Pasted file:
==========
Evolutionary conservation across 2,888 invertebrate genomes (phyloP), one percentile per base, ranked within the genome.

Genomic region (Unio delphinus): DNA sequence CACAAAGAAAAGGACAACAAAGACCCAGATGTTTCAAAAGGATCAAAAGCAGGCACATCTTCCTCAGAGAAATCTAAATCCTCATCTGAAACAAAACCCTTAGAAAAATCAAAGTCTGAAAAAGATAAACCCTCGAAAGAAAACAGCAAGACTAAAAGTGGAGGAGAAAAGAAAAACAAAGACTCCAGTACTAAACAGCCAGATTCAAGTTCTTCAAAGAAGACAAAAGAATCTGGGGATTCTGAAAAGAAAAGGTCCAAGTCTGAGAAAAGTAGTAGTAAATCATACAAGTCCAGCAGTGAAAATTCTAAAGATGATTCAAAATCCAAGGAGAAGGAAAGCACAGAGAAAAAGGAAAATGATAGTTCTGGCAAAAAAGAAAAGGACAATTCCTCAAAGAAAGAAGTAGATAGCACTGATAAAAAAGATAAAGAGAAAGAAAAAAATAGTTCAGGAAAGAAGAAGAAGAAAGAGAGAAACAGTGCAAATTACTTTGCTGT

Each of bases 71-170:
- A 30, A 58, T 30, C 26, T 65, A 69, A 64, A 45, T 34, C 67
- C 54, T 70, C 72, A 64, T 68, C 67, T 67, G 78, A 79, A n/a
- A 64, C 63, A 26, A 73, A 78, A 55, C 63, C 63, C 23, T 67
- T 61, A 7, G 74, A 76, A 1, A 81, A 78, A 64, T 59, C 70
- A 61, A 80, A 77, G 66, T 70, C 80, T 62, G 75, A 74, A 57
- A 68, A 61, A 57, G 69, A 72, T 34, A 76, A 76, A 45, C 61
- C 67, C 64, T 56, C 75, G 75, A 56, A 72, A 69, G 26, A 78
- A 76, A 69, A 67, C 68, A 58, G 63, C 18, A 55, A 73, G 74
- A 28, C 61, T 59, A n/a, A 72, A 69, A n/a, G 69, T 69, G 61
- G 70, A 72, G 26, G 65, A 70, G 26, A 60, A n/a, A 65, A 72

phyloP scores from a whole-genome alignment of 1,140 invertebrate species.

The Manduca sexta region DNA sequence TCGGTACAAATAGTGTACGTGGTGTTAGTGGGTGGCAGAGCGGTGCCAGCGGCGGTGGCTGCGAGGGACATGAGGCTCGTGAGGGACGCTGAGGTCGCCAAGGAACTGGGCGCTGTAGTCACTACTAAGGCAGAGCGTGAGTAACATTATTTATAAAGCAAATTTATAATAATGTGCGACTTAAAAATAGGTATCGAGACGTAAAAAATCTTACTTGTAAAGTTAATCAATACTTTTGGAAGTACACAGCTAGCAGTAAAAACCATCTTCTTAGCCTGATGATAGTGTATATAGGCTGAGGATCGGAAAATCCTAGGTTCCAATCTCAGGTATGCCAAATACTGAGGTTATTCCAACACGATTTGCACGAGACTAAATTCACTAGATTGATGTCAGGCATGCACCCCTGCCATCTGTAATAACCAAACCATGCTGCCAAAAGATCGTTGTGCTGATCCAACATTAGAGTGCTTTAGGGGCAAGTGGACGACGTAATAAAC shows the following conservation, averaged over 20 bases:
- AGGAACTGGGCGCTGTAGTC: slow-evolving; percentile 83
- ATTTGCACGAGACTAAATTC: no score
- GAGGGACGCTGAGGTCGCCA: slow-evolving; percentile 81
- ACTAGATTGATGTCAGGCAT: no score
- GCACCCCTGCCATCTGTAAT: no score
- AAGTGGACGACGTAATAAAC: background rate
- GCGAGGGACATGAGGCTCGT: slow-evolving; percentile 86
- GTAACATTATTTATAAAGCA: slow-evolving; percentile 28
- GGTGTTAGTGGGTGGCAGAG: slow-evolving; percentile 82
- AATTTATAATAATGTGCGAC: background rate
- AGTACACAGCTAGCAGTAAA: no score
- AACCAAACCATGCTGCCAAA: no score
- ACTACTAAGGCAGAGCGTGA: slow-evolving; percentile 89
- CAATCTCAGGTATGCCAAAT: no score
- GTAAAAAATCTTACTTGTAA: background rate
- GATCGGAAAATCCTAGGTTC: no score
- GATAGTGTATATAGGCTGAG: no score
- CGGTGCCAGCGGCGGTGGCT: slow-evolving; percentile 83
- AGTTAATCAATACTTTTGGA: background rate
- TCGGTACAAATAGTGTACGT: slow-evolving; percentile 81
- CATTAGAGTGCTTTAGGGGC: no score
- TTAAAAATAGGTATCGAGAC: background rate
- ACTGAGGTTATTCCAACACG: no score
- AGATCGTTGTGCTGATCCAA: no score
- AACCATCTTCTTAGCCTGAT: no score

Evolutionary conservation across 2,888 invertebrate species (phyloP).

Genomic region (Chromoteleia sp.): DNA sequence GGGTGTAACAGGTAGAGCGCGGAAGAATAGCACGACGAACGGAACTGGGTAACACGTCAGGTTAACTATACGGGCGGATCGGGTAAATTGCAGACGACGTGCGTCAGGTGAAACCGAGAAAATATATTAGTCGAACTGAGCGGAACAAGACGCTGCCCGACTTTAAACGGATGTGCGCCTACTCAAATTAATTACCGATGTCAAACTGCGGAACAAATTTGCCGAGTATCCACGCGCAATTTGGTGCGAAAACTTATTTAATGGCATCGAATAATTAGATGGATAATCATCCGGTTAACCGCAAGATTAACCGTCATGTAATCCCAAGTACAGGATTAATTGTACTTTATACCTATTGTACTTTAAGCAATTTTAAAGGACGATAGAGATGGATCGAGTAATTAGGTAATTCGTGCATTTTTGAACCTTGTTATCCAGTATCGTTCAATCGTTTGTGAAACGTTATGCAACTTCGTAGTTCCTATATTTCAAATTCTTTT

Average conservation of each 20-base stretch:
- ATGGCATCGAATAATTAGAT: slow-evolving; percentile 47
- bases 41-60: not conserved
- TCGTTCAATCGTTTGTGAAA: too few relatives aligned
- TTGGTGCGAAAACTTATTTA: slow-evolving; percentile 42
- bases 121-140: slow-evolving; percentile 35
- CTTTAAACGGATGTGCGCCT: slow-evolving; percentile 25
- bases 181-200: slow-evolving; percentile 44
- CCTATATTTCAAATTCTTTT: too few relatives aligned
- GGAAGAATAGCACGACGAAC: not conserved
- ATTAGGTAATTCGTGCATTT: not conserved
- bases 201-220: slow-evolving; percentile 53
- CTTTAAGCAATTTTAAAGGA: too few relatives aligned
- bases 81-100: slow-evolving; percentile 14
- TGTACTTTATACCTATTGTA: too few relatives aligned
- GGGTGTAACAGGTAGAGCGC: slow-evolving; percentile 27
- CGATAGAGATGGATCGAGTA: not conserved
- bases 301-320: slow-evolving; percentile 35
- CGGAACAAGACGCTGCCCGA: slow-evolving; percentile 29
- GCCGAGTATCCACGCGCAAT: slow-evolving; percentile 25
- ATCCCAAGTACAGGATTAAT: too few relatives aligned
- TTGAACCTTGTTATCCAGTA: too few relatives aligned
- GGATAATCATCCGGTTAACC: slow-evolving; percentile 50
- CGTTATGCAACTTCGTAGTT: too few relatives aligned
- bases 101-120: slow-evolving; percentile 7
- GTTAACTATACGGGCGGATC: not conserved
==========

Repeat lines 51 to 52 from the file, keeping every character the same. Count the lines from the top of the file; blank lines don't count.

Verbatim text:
- CCTATATTTCAAATTCTTTT: too few relatives aligned
- GGAAGAATAGCACGACGAAC: not conserved